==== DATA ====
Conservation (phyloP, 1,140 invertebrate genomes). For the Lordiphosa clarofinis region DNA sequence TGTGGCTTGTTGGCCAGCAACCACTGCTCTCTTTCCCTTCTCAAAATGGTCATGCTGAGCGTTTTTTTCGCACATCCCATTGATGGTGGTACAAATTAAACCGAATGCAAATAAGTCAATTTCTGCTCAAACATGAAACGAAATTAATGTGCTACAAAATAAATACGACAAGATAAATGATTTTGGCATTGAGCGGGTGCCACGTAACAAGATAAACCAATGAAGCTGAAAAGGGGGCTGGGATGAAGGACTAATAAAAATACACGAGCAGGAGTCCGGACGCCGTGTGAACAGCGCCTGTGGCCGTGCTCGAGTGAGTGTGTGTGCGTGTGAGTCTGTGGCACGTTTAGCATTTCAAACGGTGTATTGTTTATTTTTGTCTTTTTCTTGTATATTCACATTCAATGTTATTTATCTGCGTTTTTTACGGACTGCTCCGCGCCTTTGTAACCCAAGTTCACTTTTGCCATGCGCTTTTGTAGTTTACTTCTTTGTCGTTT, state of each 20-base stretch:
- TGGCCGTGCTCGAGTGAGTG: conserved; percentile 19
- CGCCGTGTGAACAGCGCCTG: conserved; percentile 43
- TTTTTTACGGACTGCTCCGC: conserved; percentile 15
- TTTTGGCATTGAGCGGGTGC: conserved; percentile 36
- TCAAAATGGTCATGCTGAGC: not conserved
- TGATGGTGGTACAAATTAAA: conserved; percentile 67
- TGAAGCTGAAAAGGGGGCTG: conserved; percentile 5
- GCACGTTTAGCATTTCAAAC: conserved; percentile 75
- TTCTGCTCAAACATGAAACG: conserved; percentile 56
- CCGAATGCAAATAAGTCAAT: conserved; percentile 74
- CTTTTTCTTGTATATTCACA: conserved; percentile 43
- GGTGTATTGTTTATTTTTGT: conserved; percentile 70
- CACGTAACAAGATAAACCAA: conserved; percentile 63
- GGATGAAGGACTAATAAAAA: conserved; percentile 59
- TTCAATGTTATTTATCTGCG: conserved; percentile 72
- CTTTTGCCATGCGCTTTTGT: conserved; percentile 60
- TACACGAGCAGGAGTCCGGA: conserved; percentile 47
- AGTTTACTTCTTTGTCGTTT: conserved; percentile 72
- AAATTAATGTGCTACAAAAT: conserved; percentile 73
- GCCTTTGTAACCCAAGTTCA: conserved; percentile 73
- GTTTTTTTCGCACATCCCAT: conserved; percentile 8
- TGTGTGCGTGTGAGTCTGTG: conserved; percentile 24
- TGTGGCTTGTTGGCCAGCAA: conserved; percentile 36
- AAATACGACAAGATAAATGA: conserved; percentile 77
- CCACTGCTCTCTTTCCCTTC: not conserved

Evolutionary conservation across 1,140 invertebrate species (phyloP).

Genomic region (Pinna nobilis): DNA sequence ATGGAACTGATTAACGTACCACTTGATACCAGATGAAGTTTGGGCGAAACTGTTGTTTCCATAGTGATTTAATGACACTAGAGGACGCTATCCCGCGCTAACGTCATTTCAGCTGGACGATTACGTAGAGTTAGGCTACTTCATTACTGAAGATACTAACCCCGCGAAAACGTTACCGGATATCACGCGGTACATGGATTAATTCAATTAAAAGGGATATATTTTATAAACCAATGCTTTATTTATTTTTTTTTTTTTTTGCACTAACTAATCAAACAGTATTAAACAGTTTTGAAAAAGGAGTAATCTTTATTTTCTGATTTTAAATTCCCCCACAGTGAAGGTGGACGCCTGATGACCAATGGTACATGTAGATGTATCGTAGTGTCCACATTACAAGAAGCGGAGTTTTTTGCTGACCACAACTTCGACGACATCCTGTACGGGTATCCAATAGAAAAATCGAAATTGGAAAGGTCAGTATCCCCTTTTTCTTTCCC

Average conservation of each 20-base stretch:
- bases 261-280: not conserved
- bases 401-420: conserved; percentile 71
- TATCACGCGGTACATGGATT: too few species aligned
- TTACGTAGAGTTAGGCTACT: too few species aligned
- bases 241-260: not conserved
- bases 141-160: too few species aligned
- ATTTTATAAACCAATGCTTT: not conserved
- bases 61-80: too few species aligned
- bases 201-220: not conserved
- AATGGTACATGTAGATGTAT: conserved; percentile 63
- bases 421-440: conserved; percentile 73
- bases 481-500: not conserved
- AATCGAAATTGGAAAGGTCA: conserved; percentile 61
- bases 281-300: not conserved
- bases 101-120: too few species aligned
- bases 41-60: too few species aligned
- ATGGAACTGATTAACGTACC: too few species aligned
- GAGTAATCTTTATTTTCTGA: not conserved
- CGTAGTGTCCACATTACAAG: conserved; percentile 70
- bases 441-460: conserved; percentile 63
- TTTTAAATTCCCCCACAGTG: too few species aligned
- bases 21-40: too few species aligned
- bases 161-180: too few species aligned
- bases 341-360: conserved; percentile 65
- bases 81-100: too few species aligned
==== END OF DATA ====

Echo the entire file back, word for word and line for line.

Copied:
Conservation (phyloP, 1,140 invertebrate genomes). For the Lordiphosa clarofinis region DNA sequence TGTGGCTTGTTGGCCAGCAACCACTGCTCTCTTTCCCTTCTCAAAATGGTCATGCTGAGCGTTTTTTTCGCACATCCCATTGATGGTGGTACAAATTAAACCGAATGCAAATAAGTCAATTTCTGCTCAAACATGAAACGAAATTAATGTGCTACAAAATAAATACGACAAGATAAATGATTTTGGCATTGAGCGGGTGCCACGTAACAAGATAAACCAATGAAGCTGAAAAGGGGGCTGGGATGAAGGACTAATAAAAATACACGAGCAGGAGTCCGGACGCCGTGTGAACAGCGCCTGTGGCCGTGCTCGAGTGAGTGTGTGTGCGTGTGAGTCTGTGGCACGTTTAGCATTTCAAACGGTGTATTGTTTATTTTTGTCTTTTTCTTGTATATTCACATTCAATGTTATTTATCTGCGTTTTTTACGGACTGCTCCGCGCCTTTGTAACCCAAGTTCACTTTTGCCATGCGCTTTTGTAGTTTACTTCTTTGTCGTTT, state of each 20-base stretch:
- TGGCCGTGCTCGAGTGAGTG: conserved; percentile 19
- CGCCGTGTGAACAGCGCCTG: conserved; percentile 43
- TTTTTTACGGACTGCTCCGC: conserved; percentile 15
- TTTTGGCATTGAGCGGGTGC: conserved; percentile 36
- TCAAAATGGTCATGCTGAGC: not conserved
- TGATGGTGGTACAAATTAAA: conserved; percentile 67
- TGAAGCTGAAAAGGGGGCTG: conserved; percentile 5
- GCACGTTTAGCATTTCAAAC: conserved; percentile 75
- TTCTGCTCAAACATGAAACG: conserved; percentile 56
- CCGAATGCAAATAAGTCAAT: conserved; percentile 74
- CTTTTTCTTGTATATTCACA: conserved; percentile 43
- GGTGTATTGTTTATTTTTGT: conserved; percentile 70
- CACGTAACAAGATAAACCAA: conserved; percentile 63
- GGATGAAGGACTAATAAAAA: conserved; percentile 59
- TTCAATGTTATTTATCTGCG: conserved; percentile 72
- CTTTTGCCATGCGCTTTTGT: conserved; percentile 60
- TACACGAGCAGGAGTCCGGA: conserved; percentile 47
- AGTTTACTTCTTTGTCGTTT: conserved; percentile 72
- AAATTAATGTGCTACAAAAT: conserved; percentile 73
- GCCTTTGTAACCCAAGTTCA: conserved; percentile 73
- GTTTTTTTCGCACATCCCAT: conserved; percentile 8
- TGTGTGCGTGTGAGTCTGTG: conserved; percentile 24
- TGTGGCTTGTTGGCCAGCAA: conserved; percentile 36
- AAATACGACAAGATAAATGA: conserved; percentile 77
- CCACTGCTCTCTTTCCCTTC: not conserved

Evolutionary conservation across 1,140 invertebrate species (phyloP).

Genomic region (Pinna nobilis): DNA sequence ATGGAACTGATTAACGTACCACTTGATACCAGATGAAGTTTGGGCGAAACTGTTGTTTCCATAGTGATTTAATGACACTAGAGGACGCTATCCCGCGCTAACGTCATTTCAGCTGGACGATTACGTAGAGTTAGGCTACTTCATTACTGAAGATACTAACCCCGCGAAAACGTTACCGGATATCACGCGGTACATGGATTAATTCAATTAAAAGGGATATATTTTATAAACCAATGCTTTATTTATTTTTTTTTTTTTTTGCACTAACTAATCAAACAGTATTAAACAGTTTTGAAAAAGGAGTAATCTTTATTTTCTGATTTTAAATTCCCCCACAGTGAAGGTGGACGCCTGATGACCAATGGTACATGTAGATGTATCGTAGTGTCCACATTACAAGAAGCGGAGTTTTTTGCTGACCACAACTTCGACGACATCCTGTACGGGTATCCAATAGAAAAATCGAAATTGGAAAGGTCAGTATCCCCTTTTTCTTTCCC

Average conservation of each 20-base stretch:
- bases 261-280: not conserved
- bases 401-420: conserved; percentile 71
- TATCACGCGGTACATGGATT: too few species aligned
- TTACGTAGAGTTAGGCTACT: too few species aligned
- bases 241-260: not conserved
- bases 141-160: too few species aligned
- ATTTTATAAACCAATGCTTT: not conserved
- bases 61-80: too few species aligned
- bases 201-220: not conserved
- AATGGTACATGTAGATGTAT: conserved; percentile 63
- bases 421-440: conserved; percentile 73
- bases 481-500: not conserved
- AATCGAAATTGGAAAGGTCA: conserved; percentile 61
- bases 281-300: not conserved
- bases 101-120: too few species aligned
- bases 41-60: too few species aligned
- ATGGAACTGATTAACGTACC: too few species aligned
- GAGTAATCTTTATTTTCTGA: not conserved
- CGTAGTGTCCACATTACAAG: conserved; percentile 70
- bases 441-460: conserved; percentile 63
- TTTTAAATTCCCCCACAGTG: too few species aligned
- bases 21-40: too few species aligned
- bases 161-180: too few species aligned
- bases 341-360: conserved; percentile 65
- bases 81-100: too few species aligned